the parsing rules are really complicated and very much undocumented.
Well, it is documented in a variety of places, but the documentation is always combinations of wrong and incomplete.
I doubt anyone currently at Microsoft knows the details at this point
in time, but they can at least look at the source code. And format
strings can be translated (back and forth) in undocumented ways too.
Anyway, I have been compiling a test workbook for formats. It uses the
TEXT function which conveniently exposes most of the formatting logic. (Note: you must run in the US locale as many tests depend on that.)
Think of the file as a collection of horrors.
With my (unpublished) code, the score is:
Gnumeric: Pass: 606; Fail: 0
Excel: Pass 594; Fail: 12
OOo: Pass: 221; Fail: 69788
It is important to understand somethings here:
- Excel can be wrong even though it is nominally defining the semantics. Most of the failures are avoidable overflows in fraction formats.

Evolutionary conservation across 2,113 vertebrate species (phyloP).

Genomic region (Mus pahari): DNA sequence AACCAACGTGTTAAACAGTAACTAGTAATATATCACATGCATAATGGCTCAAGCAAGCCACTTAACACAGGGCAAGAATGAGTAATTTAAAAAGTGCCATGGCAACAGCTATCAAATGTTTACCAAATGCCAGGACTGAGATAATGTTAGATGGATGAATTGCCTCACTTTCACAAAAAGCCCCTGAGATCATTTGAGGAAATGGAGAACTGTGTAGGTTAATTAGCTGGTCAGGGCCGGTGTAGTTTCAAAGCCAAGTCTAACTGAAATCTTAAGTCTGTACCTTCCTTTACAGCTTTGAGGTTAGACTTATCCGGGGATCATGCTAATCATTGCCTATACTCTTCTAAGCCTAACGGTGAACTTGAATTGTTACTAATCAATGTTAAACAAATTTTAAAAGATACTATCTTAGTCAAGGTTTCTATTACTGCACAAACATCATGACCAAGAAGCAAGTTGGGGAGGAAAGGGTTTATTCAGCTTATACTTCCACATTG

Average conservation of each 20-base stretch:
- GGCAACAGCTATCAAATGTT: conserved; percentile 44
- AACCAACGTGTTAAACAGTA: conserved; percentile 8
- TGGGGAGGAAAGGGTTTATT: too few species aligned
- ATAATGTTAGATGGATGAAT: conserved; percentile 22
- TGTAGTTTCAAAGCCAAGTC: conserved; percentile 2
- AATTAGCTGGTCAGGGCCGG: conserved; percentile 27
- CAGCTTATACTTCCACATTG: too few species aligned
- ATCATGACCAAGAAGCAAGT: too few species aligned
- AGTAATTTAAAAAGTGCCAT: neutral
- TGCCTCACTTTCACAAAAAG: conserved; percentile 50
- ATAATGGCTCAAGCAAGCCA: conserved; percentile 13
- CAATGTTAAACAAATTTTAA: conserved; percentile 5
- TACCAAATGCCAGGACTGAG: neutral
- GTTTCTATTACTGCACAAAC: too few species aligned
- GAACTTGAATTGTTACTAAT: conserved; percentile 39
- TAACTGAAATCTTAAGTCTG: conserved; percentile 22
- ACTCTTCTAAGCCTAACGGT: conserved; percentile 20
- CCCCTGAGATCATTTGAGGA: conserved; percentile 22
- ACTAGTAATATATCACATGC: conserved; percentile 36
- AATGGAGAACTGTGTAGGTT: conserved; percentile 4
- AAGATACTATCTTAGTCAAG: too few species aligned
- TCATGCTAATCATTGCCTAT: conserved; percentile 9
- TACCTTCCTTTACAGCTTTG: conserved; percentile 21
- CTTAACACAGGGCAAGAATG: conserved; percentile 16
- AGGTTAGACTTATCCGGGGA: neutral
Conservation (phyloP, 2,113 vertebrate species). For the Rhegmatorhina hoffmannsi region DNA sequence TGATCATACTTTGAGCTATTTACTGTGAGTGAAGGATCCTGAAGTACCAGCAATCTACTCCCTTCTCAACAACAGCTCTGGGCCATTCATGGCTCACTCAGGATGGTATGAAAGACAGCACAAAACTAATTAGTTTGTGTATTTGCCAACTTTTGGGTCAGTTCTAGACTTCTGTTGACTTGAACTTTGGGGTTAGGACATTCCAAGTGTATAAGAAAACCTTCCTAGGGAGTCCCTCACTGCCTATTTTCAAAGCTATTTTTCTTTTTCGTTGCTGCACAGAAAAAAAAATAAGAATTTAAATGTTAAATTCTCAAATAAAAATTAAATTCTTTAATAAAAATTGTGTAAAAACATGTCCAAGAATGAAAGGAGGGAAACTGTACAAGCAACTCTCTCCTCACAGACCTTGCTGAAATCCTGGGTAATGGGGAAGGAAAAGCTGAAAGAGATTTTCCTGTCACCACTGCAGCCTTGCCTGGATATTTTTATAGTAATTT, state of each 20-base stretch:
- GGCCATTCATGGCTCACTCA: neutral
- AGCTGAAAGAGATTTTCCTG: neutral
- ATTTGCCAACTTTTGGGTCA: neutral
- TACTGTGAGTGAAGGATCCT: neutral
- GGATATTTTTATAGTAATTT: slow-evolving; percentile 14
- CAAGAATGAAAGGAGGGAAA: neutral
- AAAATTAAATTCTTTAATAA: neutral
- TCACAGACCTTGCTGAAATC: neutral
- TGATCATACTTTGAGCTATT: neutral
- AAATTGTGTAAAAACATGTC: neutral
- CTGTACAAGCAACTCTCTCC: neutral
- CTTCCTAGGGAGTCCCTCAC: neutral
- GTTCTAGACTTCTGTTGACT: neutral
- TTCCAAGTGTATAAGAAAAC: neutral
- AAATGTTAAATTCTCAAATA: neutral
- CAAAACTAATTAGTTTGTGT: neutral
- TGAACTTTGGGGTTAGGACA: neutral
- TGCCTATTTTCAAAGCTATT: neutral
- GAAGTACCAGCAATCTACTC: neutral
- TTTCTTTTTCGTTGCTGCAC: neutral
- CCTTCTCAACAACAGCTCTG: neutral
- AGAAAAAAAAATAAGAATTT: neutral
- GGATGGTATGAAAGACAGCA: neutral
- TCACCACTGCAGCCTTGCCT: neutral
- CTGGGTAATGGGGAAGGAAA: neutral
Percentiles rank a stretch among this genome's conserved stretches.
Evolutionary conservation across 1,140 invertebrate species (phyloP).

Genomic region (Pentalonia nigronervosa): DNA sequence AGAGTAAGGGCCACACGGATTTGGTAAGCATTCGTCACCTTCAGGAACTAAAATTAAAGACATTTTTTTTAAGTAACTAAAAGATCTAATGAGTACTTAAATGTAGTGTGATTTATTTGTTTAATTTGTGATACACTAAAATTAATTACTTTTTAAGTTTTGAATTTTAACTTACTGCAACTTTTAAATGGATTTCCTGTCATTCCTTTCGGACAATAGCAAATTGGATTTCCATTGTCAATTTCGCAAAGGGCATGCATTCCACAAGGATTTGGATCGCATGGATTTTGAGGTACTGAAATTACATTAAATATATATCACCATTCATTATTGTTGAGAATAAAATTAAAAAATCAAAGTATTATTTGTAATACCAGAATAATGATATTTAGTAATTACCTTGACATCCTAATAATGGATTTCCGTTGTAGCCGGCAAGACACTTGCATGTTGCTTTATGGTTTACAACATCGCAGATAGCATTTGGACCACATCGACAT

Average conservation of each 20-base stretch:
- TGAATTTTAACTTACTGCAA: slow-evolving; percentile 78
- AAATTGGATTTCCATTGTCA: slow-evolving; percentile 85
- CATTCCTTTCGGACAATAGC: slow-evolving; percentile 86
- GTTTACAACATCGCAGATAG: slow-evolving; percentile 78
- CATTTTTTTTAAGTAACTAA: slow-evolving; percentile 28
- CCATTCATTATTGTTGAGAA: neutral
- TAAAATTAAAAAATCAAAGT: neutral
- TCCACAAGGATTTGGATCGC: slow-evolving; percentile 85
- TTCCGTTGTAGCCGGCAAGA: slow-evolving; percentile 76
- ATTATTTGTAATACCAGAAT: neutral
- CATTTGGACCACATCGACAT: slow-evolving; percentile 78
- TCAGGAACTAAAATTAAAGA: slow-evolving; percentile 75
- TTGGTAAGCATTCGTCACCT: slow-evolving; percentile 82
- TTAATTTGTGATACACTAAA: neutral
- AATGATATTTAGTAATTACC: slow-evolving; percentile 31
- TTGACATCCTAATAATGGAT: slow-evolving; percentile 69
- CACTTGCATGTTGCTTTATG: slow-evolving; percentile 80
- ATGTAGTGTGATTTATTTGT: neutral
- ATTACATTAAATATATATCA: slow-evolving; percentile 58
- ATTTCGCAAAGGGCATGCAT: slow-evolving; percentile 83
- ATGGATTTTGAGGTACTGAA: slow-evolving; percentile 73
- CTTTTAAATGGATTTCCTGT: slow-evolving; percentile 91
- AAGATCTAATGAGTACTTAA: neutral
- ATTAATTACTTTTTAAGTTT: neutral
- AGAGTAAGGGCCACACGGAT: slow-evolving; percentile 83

- The workbook was not written to make Gnumeric look good. It was written as a tool to help Gnumeric become good. And, in fact, if you loaded the file in older Gnumerics, you would see less than stellar results. Prior to version 1.7.7, Gnumeric would even read memory beyond the end of strings and thus possibly crash or, more likely, produce bogus results.
- The workbook was not written to make OO look bad. The fact that Gnumeric appears better is not only that I fixed Gnumeric, but also that I can only test the things I can think of. There might very well be formats that OO handles and Gnumeric does not. That is the problem with a basically undocumented language. Further, one problem might very well result in five or ten tests failing — things are not independent.
- The weird failure count for OO comes from array formulas that OO cannot handle. At least one failure comes from incorrectly loading the constant to check against.
A shark, a lot of little fish, and a few trees in one picture:
Taken at “Atlantis”, Paradise Island, The Bahamas.
I wanted to know when a certain identifier was introduced in goffice.
It turned out that it was fairly simple:
git grep -w GO_FORMAT_MARKUP `git tag -l 'GOFFICE*'` -- '*.h'
That commands searches all .h files from all Goffice releases.
It is very fast: about 0.5s (cpu time) on a fairly slow machine.
How do I do that with SVN?
I wanted to create an archive of all released Gnumeric versions.
Gnumeric’s CVS tree saw a lot of hacking on the ,v files so neither
CVS nor the derived SVN tree are useful for reconstructing past